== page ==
Raising butterflies in the classroom is one of the best experimental experiences for young students. Seeing it grow from being a caterpillar into a butterfly and setting it off will always be the highlight of the school session for students. Thankfully, butterflies are very easy to raise, even in the classroom. This article discusses tips for managing the classroom while raising a butterfly and observing its life cycle.
Prepare the caterpillar cups
This is the first step to take, and it’s necessary to do this before the arrival of the caterpillar. Get your caterpillar cups, large safety pins, and paper towels.
On arrival of the caterpillars, you must fill the cups with food. Ensure that this kit includes a cup with a sizeable mashed mallow plant. One of the best ways to prepare the cup is to add a spoonful of food and push it with another cup so that it goes down to the bottom.
Firmly press down to ensure no air holes or spaces between the cup and the food. It’s possible that the caterpillar can find its way into those holes and get stuck in them.
The next step is to cut pieces of paper towels into squares big enough to cover the cup’s opening. A 1.5-inch square may be good enough.
Get a pencil, pipe cleaner, or paint brush, and use it to brush a caterpillar gently into each of the prepared cups. Cover the top of the cup with the paper towel square and put on the lid. At some point, the caterpillars attach to the paper towel to form their chrysalis. They’ll attach themselves to the cup’s lid if the paper towel is absent.
After the caterpillar has formed a chrysalis, move it into its habitat. This is where you’ll need the paper towel. It’s easier to use safety pins to carefully pin the towel against the pavilion’s sides than to push the safety pin through a plastic lid while trying not to disturb the chrysalis.
Managing your caterpillar with other students
This is a necessary part to note. You must write down your initials/name on the lid as a student. If you’re sitting down in a group, you should ensure that your caterpillar is kept in a basket together with others in the same group.
Place the basket on top of your classroom’s filing cabinet or somewhere it’s not exposed and within everyone’s reach until you observe the activities of the caterpillar and its growth. Sometimes, you may have to observe the caterpillar cups and see what’s happening with them. Make sure you do this daily and keep records of the changes you observe in an observation journal. You’ll need small hand lenses for these observations, so you should get one.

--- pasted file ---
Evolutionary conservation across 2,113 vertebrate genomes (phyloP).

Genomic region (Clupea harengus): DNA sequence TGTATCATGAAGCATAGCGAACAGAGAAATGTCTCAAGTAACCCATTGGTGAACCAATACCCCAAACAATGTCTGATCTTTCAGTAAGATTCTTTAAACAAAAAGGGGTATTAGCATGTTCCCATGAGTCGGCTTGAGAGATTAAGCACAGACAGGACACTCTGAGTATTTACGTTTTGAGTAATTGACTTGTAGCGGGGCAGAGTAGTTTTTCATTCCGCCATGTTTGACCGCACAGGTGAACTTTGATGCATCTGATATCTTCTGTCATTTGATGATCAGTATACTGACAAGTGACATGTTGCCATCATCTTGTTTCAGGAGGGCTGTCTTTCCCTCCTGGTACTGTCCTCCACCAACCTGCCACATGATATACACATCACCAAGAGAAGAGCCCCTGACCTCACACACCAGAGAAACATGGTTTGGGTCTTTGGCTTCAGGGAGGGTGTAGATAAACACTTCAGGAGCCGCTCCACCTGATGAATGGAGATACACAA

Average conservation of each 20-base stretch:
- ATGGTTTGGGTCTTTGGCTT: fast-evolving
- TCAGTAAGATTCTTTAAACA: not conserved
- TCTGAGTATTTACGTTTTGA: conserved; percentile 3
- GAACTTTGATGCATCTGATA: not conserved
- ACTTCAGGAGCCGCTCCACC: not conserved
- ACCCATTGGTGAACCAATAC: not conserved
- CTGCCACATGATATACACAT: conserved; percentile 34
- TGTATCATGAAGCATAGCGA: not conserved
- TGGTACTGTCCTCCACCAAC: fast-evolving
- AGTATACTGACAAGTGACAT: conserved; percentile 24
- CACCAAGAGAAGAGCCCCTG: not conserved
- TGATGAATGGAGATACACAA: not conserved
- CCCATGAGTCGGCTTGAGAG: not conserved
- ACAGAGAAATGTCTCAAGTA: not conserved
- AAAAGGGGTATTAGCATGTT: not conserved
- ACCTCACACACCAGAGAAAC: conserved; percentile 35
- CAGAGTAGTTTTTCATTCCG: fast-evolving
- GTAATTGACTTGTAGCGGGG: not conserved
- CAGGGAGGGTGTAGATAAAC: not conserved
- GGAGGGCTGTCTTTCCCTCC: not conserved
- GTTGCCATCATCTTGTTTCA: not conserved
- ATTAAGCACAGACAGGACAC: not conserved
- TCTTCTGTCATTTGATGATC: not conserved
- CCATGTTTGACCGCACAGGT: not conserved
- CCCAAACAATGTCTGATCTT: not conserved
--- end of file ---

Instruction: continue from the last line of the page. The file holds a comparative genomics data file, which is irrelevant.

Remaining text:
You should also try to draw what you observe in the cup and label them. This is a good way to examine your understanding of the life cycle of a butterfly, and you also get to use your science vocabulary.
Learn lessons on adaptations, metamorphosis, and pollination
There are several biology lessons to learn from raising butterflies in the classroom. Chief of these is adaptations, metamorphosis, and pollination. Several stages of a butterfly’s life cycle include its metamorphosis from caterpillar to butterfly. It also has to grow in an environment different from its natural habitat, which teaches the lesson about adaptations. You also get to learn about their involvement in pollination. There’s always more to learn, and you can get all the academic help you need from assignment help online by simply asking.
The butterfly experiments
It would help if you first learned to handle your caterpillar with care. During this experiment, you’ll learn about the adaptations of caterpillars and butterflies and the changes in the chrysalis. You also explore the compound eye of the butterfly using kaleidoscopes. You’ll find that butterflies can see color, shapes, and movement through the thousands of lenses within the compound eyes.
You can also do a small pollination experiment using cheese powder, mac, and juice boxes to simulate butterflies and their transfer of pollens.
How To Take Care Of Butterflies?
At the butterfly’s emergence, put orange or watermelon slices and the lid of a jar under its habitat. Cover the lid’s bottom with water and add as much as is needed. You can also put some cotton balls or a sponge in the lid. If the water is too much, the butterfly might frown. Also, because the butterfly is newly hatched, its wings aren’t strong enough to fly out of the lid if it falls in.
The wings are usually soft and folded at the start. So, it can’t fly. After about 2 hours, the wings become completely hard and grow full-size. Ensure that you don’t touch the butterfly or bump into the habitat at this point. You might see a red blood-like liquid from its tail or on the pavilion’s sides. It’s called Meconium and is a waste product from the metamorphosis process.
Releasing the butterfly
After spending a few days observing the butterfly, you should release it. It’s safe to let it go when the outdoor temperatures are at 55 degrees. Take the butterfly’s habitat outdoors, and open the top carefully. You may need to guide it out. After releasing it, you might see it within that area for a few days before it probably finds its way.
The butterfly classroom experience is one part of your academic career that you are unlikely to forget. It’s a wonderful experience that will always stick with you and is a highlight you can always pass on to others. Apart from the practical aspect of raising the butterfly and the experience, there are also many biological concepts you get to understand better due to this experiment. Ensure you don’t get too attached to the butterfly, so it doesn’t become too difficult to let go when it’s time to release it. You shouldn’t hold it back once it grows fully.